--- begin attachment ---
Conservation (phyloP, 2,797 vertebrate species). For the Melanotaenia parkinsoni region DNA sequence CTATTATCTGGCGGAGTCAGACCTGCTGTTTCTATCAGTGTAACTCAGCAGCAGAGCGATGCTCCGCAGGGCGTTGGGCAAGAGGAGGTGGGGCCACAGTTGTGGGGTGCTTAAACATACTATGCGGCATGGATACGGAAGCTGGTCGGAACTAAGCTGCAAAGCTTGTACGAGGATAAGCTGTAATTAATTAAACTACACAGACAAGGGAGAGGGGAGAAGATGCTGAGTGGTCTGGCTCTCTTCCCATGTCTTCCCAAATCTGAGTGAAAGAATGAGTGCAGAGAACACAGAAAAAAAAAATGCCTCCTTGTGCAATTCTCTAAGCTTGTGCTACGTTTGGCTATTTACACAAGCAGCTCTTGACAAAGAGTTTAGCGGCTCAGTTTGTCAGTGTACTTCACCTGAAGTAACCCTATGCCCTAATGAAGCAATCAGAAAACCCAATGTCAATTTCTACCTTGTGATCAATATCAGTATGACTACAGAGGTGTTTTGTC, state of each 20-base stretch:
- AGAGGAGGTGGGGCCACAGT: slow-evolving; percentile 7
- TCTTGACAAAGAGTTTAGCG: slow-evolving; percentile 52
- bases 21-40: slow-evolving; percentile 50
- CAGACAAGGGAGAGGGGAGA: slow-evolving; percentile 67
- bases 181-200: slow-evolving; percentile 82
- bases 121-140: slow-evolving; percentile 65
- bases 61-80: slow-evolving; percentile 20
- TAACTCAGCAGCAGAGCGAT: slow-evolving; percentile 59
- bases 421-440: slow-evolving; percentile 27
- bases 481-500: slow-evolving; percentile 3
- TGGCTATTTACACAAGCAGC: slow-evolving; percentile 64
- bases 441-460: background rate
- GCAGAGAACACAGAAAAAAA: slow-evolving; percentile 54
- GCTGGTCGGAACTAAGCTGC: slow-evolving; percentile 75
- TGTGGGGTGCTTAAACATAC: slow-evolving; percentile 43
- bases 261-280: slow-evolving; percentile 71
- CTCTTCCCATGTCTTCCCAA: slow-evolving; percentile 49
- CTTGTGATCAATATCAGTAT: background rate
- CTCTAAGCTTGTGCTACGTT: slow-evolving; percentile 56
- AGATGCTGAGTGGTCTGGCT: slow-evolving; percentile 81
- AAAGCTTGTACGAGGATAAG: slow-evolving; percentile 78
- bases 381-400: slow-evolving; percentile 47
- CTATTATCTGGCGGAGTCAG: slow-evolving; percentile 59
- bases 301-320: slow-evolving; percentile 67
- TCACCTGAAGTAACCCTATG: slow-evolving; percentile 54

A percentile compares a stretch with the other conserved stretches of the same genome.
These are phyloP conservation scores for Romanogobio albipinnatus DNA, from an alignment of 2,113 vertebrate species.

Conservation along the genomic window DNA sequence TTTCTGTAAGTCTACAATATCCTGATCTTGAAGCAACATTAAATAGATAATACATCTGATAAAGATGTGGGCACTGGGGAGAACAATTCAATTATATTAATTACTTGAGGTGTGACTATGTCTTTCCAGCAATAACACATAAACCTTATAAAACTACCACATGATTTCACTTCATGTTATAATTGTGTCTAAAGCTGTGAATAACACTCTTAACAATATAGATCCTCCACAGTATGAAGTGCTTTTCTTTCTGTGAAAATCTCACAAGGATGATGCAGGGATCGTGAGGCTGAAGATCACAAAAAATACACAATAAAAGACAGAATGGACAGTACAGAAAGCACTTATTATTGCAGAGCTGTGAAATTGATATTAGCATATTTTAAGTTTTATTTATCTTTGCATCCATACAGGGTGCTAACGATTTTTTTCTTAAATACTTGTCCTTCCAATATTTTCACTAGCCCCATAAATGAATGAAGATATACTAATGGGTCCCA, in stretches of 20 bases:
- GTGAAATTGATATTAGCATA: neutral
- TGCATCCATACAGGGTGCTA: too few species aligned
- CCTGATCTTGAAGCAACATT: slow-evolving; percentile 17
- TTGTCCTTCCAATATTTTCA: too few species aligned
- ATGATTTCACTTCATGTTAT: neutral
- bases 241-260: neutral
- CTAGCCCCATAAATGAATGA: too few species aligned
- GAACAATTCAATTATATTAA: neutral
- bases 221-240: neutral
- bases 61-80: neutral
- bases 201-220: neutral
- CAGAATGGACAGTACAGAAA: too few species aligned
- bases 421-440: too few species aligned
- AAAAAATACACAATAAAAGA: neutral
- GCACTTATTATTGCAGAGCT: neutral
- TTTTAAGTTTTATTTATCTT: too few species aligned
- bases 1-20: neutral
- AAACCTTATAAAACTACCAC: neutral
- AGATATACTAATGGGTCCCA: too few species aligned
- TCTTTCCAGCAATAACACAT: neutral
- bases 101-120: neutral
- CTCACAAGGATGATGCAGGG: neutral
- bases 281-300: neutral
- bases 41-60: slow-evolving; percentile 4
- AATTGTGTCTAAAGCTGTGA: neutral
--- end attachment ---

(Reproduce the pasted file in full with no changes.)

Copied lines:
Conservation (phyloP, 2,797 vertebrate species). For the Melanotaenia parkinsoni region DNA sequence CTATTATCTGGCGGAGTCAGACCTGCTGTTTCTATCAGTGTAACTCAGCAGCAGAGCGATGCTCCGCAGGGCGTTGGGCAAGAGGAGGTGGGGCCACAGTTGTGGGGTGCTTAAACATACTATGCGGCATGGATACGGAAGCTGGTCGGAACTAAGCTGCAAAGCTTGTACGAGGATAAGCTGTAATTAATTAAACTACACAGACAAGGGAGAGGGGAGAAGATGCTGAGTGGTCTGGCTCTCTTCCCATGTCTTCCCAAATCTGAGTGAAAGAATGAGTGCAGAGAACACAGAAAAAAAAAATGCCTCCTTGTGCAATTCTCTAAGCTTGTGCTACGTTTGGCTATTTACACAAGCAGCTCTTGACAAAGAGTTTAGCGGCTCAGTTTGTCAGTGTACTTCACCTGAAGTAACCCTATGCCCTAATGAAGCAATCAGAAAACCCAATGTCAATTTCTACCTTGTGATCAATATCAGTATGACTACAGAGGTGTTTTGTC, state of each 20-base stretch:
- AGAGGAGGTGGGGCCACAGT: slow-evolving; percentile 7
- TCTTGACAAAGAGTTTAGCG: slow-evolving; percentile 52
- bases 21-40: slow-evolving; percentile 50
- CAGACAAGGGAGAGGGGAGA: slow-evolving; percentile 67
- bases 181-200: slow-evolving; percentile 82
- bases 121-140: slow-evolving; percentile 65
- bases 61-80: slow-evolving; percentile 20
- TAACTCAGCAGCAGAGCGAT: slow-evolving; percentile 59
- bases 421-440: slow-evolving; percentile 27
- bases 481-500: slow-evolving; percentile 3
- TGGCTATTTACACAAGCAGC: slow-evolving; percentile 64
- bases 441-460: background rate
- GCAGAGAACACAGAAAAAAA: slow-evolving; percentile 54
- GCTGGTCGGAACTAAGCTGC: slow-evolving; percentile 75
- TGTGGGGTGCTTAAACATAC: slow-evolving; percentile 43
- bases 261-280: slow-evolving; percentile 71
- CTCTTCCCATGTCTTCCCAA: slow-evolving; percentile 49
- CTTGTGATCAATATCAGTAT: background rate
- CTCTAAGCTTGTGCTACGTT: slow-evolving; percentile 56
- AGATGCTGAGTGGTCTGGCT: slow-evolving; percentile 81
- AAAGCTTGTACGAGGATAAG: slow-evolving; percentile 78
- bases 381-400: slow-evolving; percentile 47
- CTATTATCTGGCGGAGTCAG: slow-evolving; percentile 59
- bases 301-320: slow-evolving; percentile 67
- TCACCTGAAGTAACCCTATG: slow-evolving; percentile 54

A percentile compares a stretch with the other conserved stretches of the same genome.
These are phyloP conservation scores for Romanogobio albipinnatus DNA, from an alignment of 2,113 vertebrate species.

Conservation along the genomic window DNA sequence TTTCTGTAAGTCTACAATATCCTGATCTTGAAGCAACATTAAATAGATAATACATCTGATAAAGATGTGGGCACTGGGGAGAACAATTCAATTATATTAATTACTTGAGGTGTGACTATGTCTTTCCAGCAATAACACATAAACCTTATAAAACTACCACATGATTTCACTTCATGTTATAATTGTGTCTAAAGCTGTGAATAACACTCTTAACAATATAGATCCTCCACAGTATGAAGTGCTTTTCTTTCTGTGAAAATCTCACAAGGATGATGCAGGGATCGTGAGGCTGAAGATCACAAAAAATACACAATAAAAGACAGAATGGACAGTACAGAAAGCACTTATTATTGCAGAGCTGTGAAATTGATATTAGCATATTTTAAGTTTTATTTATCTTTGCATCCATACAGGGTGCTAACGATTTTTTTCTTAAATACTTGTCCTTCCAATATTTTCACTAGCCCCATAAATGAATGAAGATATACTAATGGGTCCCA, in stretches of 20 bases:
- GTGAAATTGATATTAGCATA: neutral
- TGCATCCATACAGGGTGCTA: too few species aligned
- CCTGATCTTGAAGCAACATT: slow-evolving; percentile 17
- TTGTCCTTCCAATATTTTCA: too few species aligned
- ATGATTTCACTTCATGTTAT: neutral
- bases 241-260: neutral
- CTAGCCCCATAAATGAATGA: too few species aligned
- GAACAATTCAATTATATTAA: neutral
- bases 221-240: neutral
- bases 61-80: neutral
- bases 201-220: neutral
- CAGAATGGACAGTACAGAAA: too few species aligned
- bases 421-440: too few species aligned
- AAAAAATACACAATAAAAGA: neutral
- GCACTTATTATTGCAGAGCT: neutral
- TTTTAAGTTTTATTTATCTT: too few species aligned
- bases 1-20: neutral
- AAACCTTATAAAACTACCAC: neutral
- AGATATACTAATGGGTCCCA: too few species aligned
- TCTTTCCAGCAATAACACAT: neutral
- bases 101-120: neutral
- CTCACAAGGATGATGCAGGG: neutral
- bases 281-300: neutral
- bases 41-60: slow-evolving; percentile 4
- AATTGTGTCTAAAGCTGTGA: neutral